Also included in this program is the Youth Exchange Program and the Skills Transfer Program. For youth who cannot commit a few months to volunteer (often due to school and work obligations), NUEYS offers them smaller volunteer tasks that still allow for cultural exchange and intercultural dialogue between the youth from the diaspora and those who live inside Eritrea. This Youth Exchange Program is most vibrant between the months of May and August, as many Eritrean youth from the diaspora spend their summer vacation in Eritrea.

The Skills Transfer Program allows those who would like to share their skills or experience with interested youth to do so. For instance, if a young person from the diaspora would like to give a workshop, let it be a day or week long, NUEYS will provide them with the venue and equipment to conduct this workshop, as well as mobilize youth and student participants who would be interested in attending the workshop. This also holds true for seminars and lectures on topics of interest, which are usually one or two hours long.

Other programs conducted by the NUEYS that aim at increasing the involvement of diaspora youth in Eritrea’s development include the Diaspora Youth Participation program, as well as summer programs like the Zura nHagerka (Know Your Country) Tour Program and the mobilizing Diaspora youth to participate in the bi-annual National Eritrean Youth Festival (Eri-Youth Festival).

The Diaspora Youth Participation Program focuses on guiding youth in the Diaspora to conduct projects that contribute to the development of the motherland. NUEYS guides them by advising them on which projects are relevant and how they may raise funds for the project. NUEYS also acts as a partner to make sure the project is successfully implemented and that it is promoted through NUEYS’ media channels so that other youth can be encouraged to also contribute to their country’s development. Diaspora Youth Participation projects have already contributed to youth centers across the country through the provision of books and computers.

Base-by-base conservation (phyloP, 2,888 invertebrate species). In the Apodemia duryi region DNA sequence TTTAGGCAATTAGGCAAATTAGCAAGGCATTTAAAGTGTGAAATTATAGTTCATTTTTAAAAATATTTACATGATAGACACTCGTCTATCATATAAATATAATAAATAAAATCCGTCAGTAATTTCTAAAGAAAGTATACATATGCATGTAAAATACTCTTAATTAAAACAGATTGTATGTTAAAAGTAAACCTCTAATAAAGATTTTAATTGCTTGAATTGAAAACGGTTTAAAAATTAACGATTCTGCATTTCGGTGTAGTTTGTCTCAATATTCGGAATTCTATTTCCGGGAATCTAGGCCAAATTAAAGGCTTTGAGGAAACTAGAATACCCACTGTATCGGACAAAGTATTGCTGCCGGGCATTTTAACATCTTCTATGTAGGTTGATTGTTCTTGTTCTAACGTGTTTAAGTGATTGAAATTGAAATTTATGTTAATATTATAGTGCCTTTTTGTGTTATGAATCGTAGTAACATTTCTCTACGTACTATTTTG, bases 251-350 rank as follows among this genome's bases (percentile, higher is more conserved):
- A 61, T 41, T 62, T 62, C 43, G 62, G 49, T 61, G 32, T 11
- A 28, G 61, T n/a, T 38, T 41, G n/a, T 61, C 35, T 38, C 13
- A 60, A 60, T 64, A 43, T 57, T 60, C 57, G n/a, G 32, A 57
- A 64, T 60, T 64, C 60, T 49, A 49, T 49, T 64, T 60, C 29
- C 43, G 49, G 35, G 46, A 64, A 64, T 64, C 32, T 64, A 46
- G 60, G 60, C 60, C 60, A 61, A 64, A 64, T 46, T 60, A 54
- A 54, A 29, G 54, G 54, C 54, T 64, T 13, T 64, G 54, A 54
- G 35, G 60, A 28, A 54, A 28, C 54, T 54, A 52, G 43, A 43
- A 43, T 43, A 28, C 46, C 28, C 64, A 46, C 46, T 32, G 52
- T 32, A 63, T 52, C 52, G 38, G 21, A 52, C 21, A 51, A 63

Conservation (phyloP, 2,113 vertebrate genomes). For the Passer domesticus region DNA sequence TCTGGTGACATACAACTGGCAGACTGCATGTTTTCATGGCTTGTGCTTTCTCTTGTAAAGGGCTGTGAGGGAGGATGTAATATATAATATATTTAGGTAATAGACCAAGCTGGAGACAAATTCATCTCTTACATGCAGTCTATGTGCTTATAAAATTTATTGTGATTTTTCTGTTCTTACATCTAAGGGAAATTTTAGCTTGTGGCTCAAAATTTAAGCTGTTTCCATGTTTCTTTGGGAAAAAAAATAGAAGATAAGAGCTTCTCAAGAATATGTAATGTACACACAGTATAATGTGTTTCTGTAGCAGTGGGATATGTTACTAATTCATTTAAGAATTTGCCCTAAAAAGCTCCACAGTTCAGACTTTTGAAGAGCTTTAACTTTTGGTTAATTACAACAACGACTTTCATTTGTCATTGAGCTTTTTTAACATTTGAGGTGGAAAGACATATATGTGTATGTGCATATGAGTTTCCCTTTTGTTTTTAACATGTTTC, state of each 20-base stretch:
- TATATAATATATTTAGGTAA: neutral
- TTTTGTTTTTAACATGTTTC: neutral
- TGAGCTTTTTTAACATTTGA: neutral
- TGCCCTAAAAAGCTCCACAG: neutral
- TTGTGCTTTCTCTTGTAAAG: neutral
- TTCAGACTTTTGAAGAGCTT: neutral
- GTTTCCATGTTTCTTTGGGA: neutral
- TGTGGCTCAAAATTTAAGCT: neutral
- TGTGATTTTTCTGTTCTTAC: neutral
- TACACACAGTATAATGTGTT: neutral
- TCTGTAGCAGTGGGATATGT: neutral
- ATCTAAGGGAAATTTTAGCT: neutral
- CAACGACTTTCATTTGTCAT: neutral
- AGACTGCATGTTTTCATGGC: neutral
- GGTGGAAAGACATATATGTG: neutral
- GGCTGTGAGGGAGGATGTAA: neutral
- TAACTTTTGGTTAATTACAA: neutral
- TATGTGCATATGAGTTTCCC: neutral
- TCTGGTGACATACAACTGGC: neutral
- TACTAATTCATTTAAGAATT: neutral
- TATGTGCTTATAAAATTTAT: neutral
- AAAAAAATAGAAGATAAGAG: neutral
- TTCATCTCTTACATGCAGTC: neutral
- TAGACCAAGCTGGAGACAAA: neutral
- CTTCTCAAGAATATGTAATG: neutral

The Zura nHagerka (Know Your Country) Tour Program, as well as the bi-annual Eri-Youth Festival, aim at familiarizing youth in the diaspora with their country. It is through these activities that the youth receive an eye witness accounts of how thousands of young Eritreans in Eritrea are contributing to their country’s development on a daily basis. The Know Your Country Tour Program familiarizes diaspora youth with Eritrea’s history and heritage, and it allows them to interact with youth in Eritrea to find out how they live, work and actively participate in their country’s development. The same holds true for the Eri-Youth Festival, which is conducted every two years and which attracts some 25,000 participants, 3000 from the diaspora.

Recently, NUEYS has also been working to encourage youth in the diaspora to contribute to the DEAIMS Database initiative taken up by the Ministry of Foreign Affairs of the State of Eritrea. By doing so, NUEYS plays an aggressive role in increasing the number of young professionals who become part of a pool for agents and partners for development in their homeland, especially in critical sectors such as education, health, technology and business.

All of these efforts that aim at connecting Eritrean diaspora youth with their homeland are done in recognition of the valuable role the diaspora has and continues to play in Eritrea’s development. However, in spite of this important role they play, NUEYS holds the conviction that diaspora youth benefit just as much (and maybe even more) by taking the opportunity to contribute and participate as doing so strengthens their own identity and meaning in life. The youth of Africa’s diaspora face many challenges to integrate, and in many cases suffer from the negative effects of stereotyping, racism and xenophobia. An intimate connection with their country of origin plays a positive role to mitigate against these negative effects. They often learn about the history of Africa not from the voice of Africa but that imposed by imperialists. By connecting with their homeland, they not only get to learn the truth about their history, but also play a role in shaping their country’s future.

If all African countries took up programs similar to those taking place in Eritrea, we would be that much closer to creating Pan-African knowledge and historical dialogue. Moreover, today’s youth can play a key role in offering creative marketing strategies and developing IT infrastructures that expand the possibilities of global mobilization of people of African Descent.

* Rahel Weldeab is the head of the Foreign Affairs Department of the National Union of Eritrean Youth and Students (NUEYS), and is currently serving as the Vice-President of the Pan African Youth Union (PYU) for the East Africa/Indian Ocean region.